"Toward the Sun"



"The Fine Art of

Self Destruction"


Elvis Costello is Jeffrey Gaines's role model. Like Costello, the Pennsylvania singer-songwriter applies a roughened, unconventional voice to sparkling Beatlesque pop. But unlike the British cult hero, Gaines isn't much of a lyricist; he too often settles for awkward cliches such as "Magical, the way you make me feel / Easy, 'cause our thing is so real." On the other hand, Gaines's vocals attain a soulfulness that Costello has always grasped at, and the American's melodies and chord changes are consistently inventive.

For the second consecutive album, Gaines has hired a former Costello producer to handle his own recording. On "Toward the Sun," it's Mitchell Froom, who helped the singer realize the psychedelic-pop potential of his 11 original songs by layering acoustic-guitar strums, sustained electric-guitar chords, repeating arpeggios and slow-motion lead guitar into dizzying harmonies. At their best, on songs such as "Life of the Living" and "Beyond the Beginning," Gaines and Froom achieve an intoxicating approximation of the Beatles' "Revolver" and "White Album."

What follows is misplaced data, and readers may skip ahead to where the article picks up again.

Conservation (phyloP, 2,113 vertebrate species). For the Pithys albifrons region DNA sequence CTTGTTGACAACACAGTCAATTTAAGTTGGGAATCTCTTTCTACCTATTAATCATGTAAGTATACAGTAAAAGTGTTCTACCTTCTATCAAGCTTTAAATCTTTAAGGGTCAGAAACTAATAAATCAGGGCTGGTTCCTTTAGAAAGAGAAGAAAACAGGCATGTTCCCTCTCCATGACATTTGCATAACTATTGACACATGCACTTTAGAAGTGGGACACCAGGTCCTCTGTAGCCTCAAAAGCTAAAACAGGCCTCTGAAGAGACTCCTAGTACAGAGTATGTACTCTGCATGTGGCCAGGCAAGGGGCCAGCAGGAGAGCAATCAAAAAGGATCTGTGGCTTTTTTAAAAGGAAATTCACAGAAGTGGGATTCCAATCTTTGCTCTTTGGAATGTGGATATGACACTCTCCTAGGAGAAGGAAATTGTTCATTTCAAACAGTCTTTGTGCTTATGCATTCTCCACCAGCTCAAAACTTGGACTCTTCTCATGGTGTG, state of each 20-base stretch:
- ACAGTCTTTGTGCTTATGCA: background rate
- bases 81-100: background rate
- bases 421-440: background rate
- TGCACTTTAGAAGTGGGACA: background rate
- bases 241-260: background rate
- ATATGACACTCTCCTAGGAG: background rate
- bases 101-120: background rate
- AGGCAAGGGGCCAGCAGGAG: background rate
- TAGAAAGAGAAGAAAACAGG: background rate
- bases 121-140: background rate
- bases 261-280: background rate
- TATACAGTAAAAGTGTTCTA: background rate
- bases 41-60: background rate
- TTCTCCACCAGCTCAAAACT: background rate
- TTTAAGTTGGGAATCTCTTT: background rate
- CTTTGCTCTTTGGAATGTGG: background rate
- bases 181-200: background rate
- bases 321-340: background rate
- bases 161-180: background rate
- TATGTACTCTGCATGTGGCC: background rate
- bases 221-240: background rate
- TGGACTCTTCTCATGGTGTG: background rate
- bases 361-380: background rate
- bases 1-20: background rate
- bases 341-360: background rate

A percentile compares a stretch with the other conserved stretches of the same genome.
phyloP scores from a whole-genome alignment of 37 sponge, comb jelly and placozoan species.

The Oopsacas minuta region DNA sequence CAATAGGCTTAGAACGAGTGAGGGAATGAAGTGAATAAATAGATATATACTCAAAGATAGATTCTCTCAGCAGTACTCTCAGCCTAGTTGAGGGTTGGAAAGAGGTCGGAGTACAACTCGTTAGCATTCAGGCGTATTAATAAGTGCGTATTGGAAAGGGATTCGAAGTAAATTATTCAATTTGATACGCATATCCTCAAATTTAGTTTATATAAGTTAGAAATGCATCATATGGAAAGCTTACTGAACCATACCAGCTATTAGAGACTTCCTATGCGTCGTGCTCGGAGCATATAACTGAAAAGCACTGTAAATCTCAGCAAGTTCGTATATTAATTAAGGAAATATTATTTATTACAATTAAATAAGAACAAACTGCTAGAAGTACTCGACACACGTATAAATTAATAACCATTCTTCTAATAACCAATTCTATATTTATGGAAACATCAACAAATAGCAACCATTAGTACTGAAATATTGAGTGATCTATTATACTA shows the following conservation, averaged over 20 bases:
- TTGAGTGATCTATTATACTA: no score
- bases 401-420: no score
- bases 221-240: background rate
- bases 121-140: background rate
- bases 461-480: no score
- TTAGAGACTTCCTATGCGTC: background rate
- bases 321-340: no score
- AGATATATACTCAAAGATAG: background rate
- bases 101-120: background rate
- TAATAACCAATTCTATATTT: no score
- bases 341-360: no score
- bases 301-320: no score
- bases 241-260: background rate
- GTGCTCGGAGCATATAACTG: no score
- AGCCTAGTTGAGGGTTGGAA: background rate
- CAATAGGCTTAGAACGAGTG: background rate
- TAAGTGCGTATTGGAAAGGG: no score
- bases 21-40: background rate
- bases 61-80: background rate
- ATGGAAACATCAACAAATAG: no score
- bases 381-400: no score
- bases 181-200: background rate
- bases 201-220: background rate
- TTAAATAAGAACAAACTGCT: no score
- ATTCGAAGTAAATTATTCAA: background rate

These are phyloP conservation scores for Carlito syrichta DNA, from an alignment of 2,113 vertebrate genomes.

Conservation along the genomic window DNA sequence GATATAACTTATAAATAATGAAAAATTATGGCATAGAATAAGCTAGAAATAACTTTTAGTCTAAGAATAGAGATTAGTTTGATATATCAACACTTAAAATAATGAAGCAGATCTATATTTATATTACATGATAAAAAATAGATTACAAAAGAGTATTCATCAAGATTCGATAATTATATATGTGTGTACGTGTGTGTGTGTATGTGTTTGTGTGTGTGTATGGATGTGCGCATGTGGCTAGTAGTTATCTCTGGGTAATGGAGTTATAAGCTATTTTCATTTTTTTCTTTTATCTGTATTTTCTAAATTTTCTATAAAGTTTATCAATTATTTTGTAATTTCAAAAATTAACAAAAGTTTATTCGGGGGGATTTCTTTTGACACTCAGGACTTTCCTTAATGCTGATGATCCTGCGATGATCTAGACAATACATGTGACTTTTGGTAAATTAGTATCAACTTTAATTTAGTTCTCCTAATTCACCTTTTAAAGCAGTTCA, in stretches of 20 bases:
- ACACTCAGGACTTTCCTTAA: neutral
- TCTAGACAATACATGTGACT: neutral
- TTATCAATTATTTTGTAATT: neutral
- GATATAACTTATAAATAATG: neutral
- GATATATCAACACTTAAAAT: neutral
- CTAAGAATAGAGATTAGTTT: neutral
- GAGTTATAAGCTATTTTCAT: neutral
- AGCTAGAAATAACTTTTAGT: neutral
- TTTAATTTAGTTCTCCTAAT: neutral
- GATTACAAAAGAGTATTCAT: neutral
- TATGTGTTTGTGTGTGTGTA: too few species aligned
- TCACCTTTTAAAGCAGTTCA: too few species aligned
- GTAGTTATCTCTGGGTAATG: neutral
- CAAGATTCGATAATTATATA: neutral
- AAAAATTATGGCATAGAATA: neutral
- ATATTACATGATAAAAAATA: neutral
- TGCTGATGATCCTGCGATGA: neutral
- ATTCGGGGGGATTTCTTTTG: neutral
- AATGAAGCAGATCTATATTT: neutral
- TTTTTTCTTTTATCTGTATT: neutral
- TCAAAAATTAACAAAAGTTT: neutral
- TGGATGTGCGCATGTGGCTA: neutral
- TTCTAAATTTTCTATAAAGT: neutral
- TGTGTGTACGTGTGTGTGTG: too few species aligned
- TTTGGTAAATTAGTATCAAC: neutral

Jay Farrar is Jesse Malin's role model. On his debut solo album, "The Fine Art of Self Destruction," the former lead singer of the New York punk band D Generation goes the alt-country route in the style of Farrar's bands Uncle Tupelo and Son Volt or Ryan Adams's band Whiskeytown. Malin's nasal baritone is a dead ringer for Farrar's -- whether whispering confidentially on the verses or wailing forlornly on the choruses -- and Adams produced "The Fine Art of Self Destruction" by framing Malin's dozen compositions in chunky, straightforward roots-rock arrangements.

Like Farrar, Malin's writing and singing are so expressive that he can create a mesmerizing mood. But, again like Farrar, that mood changes so little from song to song that the monochromatic album proves less than the sum of its parts. Malin's lyrics seem to be drawn from the best lines jotted down in his journal; as a result, isolated phrases sparkle but rarely cohere into a unified story. When they do -- as on "Wendy," "Brooklyn," "Almost Grown" and "Xmas" -- Malin hints at the considerable potential that he hasn't quite realized yet.

-- Geoffrey Himes

Appearing Thursday at the Birchmere. * To hear a free Sound Bite from Jeffrey Gaines, call Post-Haste at 202-334-9000 and press 8122; to hear Jesse Malin, press 8123. (Prince William residents, call 703-690-4110.)